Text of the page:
By Linda Maule
YARMOUTH The Yarmouth School Department and School Administrative District 51 could combine in the future, Superintendent Kenneth Murphy said Monday.
"It's a possibility," Murphy said, adding that the school districts are studying the idea of having "one big district."
"We want to have a third party take a look and determine ... the advantages and disadvantages," he said, noting that the towns of Yarmouth and Cumberland have already combined a number of services, including police dispatch, assessing and code enforcement.
"The governor's been pushing (school regionalization) for a couple of years," Murphy said.
Murphy, SAD 51 Superintendent Robert Hasson and board members from both school districts met in mid-November to discuss ways the two towns could "regionalize and collaborate," Murphy said at the School Committee meeting Dec. 8.
SAD 51 would be interested in sending about 200 students to Yarmouth High School, since Greely High School was built for 500 students and it now numbers more than 700, he said.
"We could take 20 or 30," Murphy said last week, but not 200.
In the meantime, Yarmouth has also been discussing taking tuition students from Chebeague Island if that community secedes from Cumberland. Murphy and the Finance Committee met Tuesday with representatives from Chebeague Island and Robert Lyman, who has been hired to represent island residents as they make new plans for educating their children. Lyman is former superintendent of schools in Freeport.
At that meeting, Murphy said Chebeague Island spokeswomen Carol White and Beth Dyer said they want to know if children in grades six to 12 can go to Yarmouth if the islanders can't work out an agreement with SAD 51 to send their secondary students there.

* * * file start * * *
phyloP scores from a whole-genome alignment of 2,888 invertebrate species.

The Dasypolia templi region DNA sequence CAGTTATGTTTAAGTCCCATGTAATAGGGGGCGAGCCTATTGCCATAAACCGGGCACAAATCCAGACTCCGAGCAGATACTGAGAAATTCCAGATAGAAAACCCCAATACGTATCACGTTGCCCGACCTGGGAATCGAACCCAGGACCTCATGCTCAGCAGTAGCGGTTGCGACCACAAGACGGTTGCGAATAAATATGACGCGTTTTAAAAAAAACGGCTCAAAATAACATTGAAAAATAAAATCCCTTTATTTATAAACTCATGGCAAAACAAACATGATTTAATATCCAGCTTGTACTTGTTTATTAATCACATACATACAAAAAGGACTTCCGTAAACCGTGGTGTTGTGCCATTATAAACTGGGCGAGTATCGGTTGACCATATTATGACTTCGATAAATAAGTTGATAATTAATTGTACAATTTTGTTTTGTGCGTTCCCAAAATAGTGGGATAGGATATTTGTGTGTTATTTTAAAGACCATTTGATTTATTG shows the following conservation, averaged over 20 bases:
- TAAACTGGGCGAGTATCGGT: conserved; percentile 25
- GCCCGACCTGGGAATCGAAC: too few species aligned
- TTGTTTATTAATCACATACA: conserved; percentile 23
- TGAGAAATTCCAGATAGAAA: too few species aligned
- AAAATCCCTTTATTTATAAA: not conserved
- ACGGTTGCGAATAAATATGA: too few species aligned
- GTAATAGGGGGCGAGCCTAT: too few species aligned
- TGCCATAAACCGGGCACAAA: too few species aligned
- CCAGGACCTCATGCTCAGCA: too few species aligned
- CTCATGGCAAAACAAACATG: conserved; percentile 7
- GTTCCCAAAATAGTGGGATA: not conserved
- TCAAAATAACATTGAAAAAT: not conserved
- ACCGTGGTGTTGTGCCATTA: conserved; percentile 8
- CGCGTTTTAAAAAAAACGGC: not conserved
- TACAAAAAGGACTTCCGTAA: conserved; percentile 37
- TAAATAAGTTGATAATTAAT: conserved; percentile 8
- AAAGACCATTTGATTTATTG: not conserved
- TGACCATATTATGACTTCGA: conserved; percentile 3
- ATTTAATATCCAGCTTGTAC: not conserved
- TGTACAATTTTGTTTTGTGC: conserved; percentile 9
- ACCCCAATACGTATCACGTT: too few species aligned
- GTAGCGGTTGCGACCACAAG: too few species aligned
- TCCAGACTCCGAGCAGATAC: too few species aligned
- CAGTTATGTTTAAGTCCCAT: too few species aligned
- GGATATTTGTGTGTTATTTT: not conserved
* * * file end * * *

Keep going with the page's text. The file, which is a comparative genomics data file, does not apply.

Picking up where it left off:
Murphy said Chebeague Island residents said they would want to phase that in by sending one grade each year beginning with the sixth grade until all grades are enrolled in Yarmouth.
SAD 51 has indicated that it may continue to allow the students that are already attending Greely Middle School and Greely High School to continue at those schools if Chebeague Island secedes from Cumberland.
"It would be a gradual phase-in," Murphy said. "For us it is not a big issue."
Murphy said the matter will be taken to the full board at its next meeting.
"It's in the exploratory stage," Murphy said.
Chebeague residents voted in favor of secession in November and are now negotiating with Cumberland. Whether they reach an agreement or not, secession must ultimately be approved by the Legislature.
Yarmouth currently charges its six tuition students around $9,400, and the students provide their own transportation. Busing from the island's satellite parking lot could be an issue if Chebeague Island students attend Yarmouth High School.
Some schools take tuition for the increased revenue it provides, especially at the high school level. "Usually ... in the high school you don't need to necessarily add a teacher," Murphy said. If you added 20 students to an elementary grade, he said, it would probably require hiring a teacher.
Enrollment in Yarmouth had been declining for seven or eight years, but this year's enrollment, Murphy said, was 40 more students than projected. For this year and last year the enrollment at the high school has been at 488. Also, enrollment has been up in the third, fifth and seventh grades.
In other action last week, the School Committee approved spending $25,000 from the capital reserve fund to correct and improve ventilation problems in the chemistry lab and six science classrooms. The funds will come from capital reserves.
The committee also voted to establish a $30,000 technology reserve fund with interest earned on bond money set aside for school renovation programs. Another $80,000 in interest will go towards the town's new software program, which will be used both by Town Hall and the School Department.
Linda Maule can be reached
at 781-3661 ext. 108
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